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Manifestation à Concordia à l'occasion du passage de Benjamin Nétanyahou

Defusing the tensions at Concordia

If Netanyahu had been invited as part of a lecture-dialogue series, the context of the event would have been changed

Frank Chalk is a history professor at Concordia University.

The Montreal Gazette - Tuesday, September 24, 2002

Concordia University students used vigilante action and mob justice to prevent former Israeli prime minister Benjamin Netanyahu from speaking on Sept. 9. The Hall building marauders consciously cast aside non-violent civil disobedience to engage in violent criminal behaviour. As for those who blocked entrances, they should study civil disobedience and when it is justified by comparing the right of assembly and freedom of speech in contemporary Canada with its denial in colonial India, apartheid South Africa and the segregated American South. Peaceful picketing and leafleting is one thing; riotous conduct is another.

The pro-Palestinian perpetrators of violence committed a serious strategic error. By their aggressive actions, they advanced Netanyahu's campaign to regain leadership of Israel's Likud party and the prime ministership. By denying the right of free speech at Concordia, they called into question their commitment to democracy and human rights, undermining their cause. And by refusing to engage in lawful, peaceful protest, they added to perception that there are no pragmatic and enlightened Arab and Palestinian groups with which advocates of peace can co-operate.

Let me suggest a different future path for Concordia to address its passionate interest in building a peaceful, prosperous and democratic Middle East. If we want to encourage an end to the killing of civilians, jobs and dignity for the people of Israel and Palestine, a state for Palestinians as well as a state for Jews, and the elimination of the Palestinian-Israeli conflict as a potential source of yet another major regional war or more acts of terror in North America, why not start at Concordia to engage in peaceful, mutually respectful dialogue? Let us sit together and seek ways out of this endless morass, confronting the contemporary reality of suicide bombers dispatched to advance the Palestinian cause, prisoners tortured by Israel to uncover bomb factories, a Jewish state in the Middle East portrayed as an insult to Arab dignity and those who deny the very existence of a Palestinian people. Israeli and Palestinian negotiators came very close to reaching a historic agreement opening the door to a better future. Incremental progress toward peace and dignity for the people of Israel and the occupied territories is possible. Can we demonstrate that there is still enough good will to restore sanity on both sides? I think that, at Concordia, we have the resources to do so.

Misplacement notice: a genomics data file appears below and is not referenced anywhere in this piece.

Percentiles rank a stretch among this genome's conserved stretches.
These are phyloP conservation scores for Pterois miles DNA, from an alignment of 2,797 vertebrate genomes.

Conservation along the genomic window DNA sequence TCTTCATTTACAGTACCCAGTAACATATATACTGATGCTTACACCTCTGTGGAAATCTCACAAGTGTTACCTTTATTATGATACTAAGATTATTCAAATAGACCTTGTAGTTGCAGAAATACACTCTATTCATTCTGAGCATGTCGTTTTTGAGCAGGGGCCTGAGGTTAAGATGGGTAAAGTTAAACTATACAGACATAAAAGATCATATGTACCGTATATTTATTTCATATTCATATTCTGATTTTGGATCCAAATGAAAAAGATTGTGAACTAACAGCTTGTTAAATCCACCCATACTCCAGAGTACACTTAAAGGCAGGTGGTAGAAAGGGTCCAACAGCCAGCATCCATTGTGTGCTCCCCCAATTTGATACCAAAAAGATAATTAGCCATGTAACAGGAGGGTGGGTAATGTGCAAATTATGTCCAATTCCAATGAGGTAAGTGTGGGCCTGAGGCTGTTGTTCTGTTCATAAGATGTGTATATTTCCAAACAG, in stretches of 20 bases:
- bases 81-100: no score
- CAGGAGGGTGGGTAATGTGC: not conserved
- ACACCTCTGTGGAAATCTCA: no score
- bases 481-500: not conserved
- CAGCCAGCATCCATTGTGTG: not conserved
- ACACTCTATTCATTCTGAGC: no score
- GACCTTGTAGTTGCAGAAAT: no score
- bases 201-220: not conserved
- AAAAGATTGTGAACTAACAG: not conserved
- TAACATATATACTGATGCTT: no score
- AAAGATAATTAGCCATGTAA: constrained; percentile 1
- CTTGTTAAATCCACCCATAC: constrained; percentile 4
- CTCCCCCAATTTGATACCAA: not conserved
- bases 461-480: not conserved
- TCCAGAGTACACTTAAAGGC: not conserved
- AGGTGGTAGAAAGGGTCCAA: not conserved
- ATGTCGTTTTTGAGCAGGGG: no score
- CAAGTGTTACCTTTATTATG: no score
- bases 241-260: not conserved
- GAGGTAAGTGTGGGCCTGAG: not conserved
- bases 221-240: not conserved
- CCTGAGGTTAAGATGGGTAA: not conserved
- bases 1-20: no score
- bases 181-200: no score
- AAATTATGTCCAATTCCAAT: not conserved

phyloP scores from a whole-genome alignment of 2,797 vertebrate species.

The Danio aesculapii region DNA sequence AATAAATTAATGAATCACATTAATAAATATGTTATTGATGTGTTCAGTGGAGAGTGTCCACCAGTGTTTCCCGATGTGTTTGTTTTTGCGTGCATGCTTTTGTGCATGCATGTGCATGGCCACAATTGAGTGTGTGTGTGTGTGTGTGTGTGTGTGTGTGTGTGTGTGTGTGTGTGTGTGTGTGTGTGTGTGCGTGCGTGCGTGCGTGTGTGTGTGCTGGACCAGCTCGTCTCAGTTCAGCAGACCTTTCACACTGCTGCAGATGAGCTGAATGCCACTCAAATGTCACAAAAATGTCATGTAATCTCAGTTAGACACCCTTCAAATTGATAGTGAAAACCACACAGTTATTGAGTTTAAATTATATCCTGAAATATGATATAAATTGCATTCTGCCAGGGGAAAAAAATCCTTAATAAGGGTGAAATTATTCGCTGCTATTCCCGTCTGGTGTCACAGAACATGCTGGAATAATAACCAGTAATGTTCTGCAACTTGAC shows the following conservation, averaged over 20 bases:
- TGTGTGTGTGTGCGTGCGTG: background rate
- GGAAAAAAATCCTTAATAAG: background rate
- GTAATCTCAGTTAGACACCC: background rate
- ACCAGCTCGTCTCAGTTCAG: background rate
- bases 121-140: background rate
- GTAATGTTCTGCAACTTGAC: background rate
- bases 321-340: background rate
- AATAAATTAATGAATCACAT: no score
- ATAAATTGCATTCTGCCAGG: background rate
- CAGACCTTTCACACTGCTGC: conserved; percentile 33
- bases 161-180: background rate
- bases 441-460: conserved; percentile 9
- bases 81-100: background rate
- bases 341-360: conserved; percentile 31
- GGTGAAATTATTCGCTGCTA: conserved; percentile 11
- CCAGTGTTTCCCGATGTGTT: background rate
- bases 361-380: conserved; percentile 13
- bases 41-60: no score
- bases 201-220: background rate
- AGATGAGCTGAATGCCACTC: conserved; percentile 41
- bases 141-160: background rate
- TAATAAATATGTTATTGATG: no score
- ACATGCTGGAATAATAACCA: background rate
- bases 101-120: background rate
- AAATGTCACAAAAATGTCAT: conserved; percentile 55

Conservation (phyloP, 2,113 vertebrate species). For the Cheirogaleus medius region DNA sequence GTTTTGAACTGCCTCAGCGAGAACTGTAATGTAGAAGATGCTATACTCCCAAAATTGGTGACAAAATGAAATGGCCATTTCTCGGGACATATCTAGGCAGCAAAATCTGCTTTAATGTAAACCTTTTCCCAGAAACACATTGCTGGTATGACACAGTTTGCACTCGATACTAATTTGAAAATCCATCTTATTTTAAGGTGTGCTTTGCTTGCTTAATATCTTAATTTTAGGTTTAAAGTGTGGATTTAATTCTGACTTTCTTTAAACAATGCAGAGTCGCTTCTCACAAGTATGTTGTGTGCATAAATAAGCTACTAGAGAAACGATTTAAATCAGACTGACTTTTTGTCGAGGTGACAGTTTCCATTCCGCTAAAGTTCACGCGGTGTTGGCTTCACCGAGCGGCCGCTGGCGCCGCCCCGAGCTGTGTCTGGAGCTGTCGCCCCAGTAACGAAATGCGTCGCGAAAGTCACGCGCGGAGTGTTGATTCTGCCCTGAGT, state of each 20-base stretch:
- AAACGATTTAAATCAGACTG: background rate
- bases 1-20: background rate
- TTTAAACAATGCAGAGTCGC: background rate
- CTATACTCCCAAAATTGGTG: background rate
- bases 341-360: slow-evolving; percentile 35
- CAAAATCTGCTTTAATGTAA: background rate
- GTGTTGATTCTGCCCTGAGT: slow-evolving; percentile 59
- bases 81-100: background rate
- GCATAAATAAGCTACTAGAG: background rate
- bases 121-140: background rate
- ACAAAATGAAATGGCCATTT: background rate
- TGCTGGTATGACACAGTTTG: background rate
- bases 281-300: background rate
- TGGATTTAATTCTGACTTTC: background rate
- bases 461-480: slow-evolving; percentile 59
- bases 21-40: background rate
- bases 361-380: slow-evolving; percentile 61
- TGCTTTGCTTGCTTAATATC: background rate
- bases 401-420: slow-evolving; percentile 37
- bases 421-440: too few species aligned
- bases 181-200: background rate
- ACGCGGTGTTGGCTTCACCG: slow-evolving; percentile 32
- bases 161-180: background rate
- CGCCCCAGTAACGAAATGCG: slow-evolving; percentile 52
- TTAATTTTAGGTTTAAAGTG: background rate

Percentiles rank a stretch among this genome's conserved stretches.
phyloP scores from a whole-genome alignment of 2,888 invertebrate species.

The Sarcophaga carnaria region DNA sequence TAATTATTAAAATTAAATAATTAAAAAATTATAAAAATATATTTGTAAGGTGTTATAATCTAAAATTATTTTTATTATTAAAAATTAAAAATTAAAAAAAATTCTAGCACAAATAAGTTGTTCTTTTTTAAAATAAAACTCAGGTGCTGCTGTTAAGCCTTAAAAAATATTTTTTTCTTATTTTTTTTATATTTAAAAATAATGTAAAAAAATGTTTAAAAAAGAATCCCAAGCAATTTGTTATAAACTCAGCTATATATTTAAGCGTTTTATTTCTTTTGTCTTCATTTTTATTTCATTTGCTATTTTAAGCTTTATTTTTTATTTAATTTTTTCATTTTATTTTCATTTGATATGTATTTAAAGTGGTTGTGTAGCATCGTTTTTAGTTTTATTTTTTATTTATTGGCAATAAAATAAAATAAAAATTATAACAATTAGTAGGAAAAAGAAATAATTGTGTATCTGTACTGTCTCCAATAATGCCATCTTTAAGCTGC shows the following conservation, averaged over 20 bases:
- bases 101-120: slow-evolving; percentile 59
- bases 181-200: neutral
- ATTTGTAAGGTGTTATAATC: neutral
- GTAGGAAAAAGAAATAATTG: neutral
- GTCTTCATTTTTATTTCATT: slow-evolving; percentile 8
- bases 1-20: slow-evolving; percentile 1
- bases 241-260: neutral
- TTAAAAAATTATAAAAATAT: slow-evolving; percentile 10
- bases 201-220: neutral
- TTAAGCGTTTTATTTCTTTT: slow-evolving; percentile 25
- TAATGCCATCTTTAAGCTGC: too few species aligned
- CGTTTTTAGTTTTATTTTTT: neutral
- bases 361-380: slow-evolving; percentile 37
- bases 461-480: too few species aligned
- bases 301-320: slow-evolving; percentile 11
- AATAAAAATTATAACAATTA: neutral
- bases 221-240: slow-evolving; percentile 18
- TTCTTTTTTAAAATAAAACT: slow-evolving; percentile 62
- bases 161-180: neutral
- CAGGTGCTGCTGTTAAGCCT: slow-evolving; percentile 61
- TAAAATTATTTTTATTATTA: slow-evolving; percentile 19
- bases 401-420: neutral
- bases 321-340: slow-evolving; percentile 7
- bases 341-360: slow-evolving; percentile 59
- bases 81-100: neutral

The Jewish students who agreed to sponsor Netanyahu's speech made a mistake. Their timing was terrible. Their sense of what was appropriate at the beginning of a new school year, when Concordia needed a period of serious reflection on how to build bridges toward constructive efforts for peaceful debate on the Middle East, was flawed.

We don't need any more "victories" for either side like Sept. 9's. We need responsible policies and dialogue about satisfying the legitimate aspirations of Palestinians to emulate the state of Israel in creating their own state while respecting the right of Israel to exist securely as a Jewish state.

Had Netanyahu been invited as part of a lecture-dialogue series co-sponsored by Jewish and Palestinian groups - a series featuring a broad range of Israeli and Palestinian speakers - the whole context of the event would have been changed. Tensions would have been defused, and the university would have fulfilled an important part of its educational mission. Concordia would have shown its true face - the face of a diverse university that accepted Jewish students in large numbers when other universities set low quotas on their enrolment, the face of a university whose numerous Middle Eastern graduates will some day go on to contribute to the peace and prosperity of the region, the face of a university that refused to deal out facile excuses to prevent Netanyahu from speaking in order to avoid a black eye, the face of a university that has always been open to Montrealers and that has worked hard to improve their lives.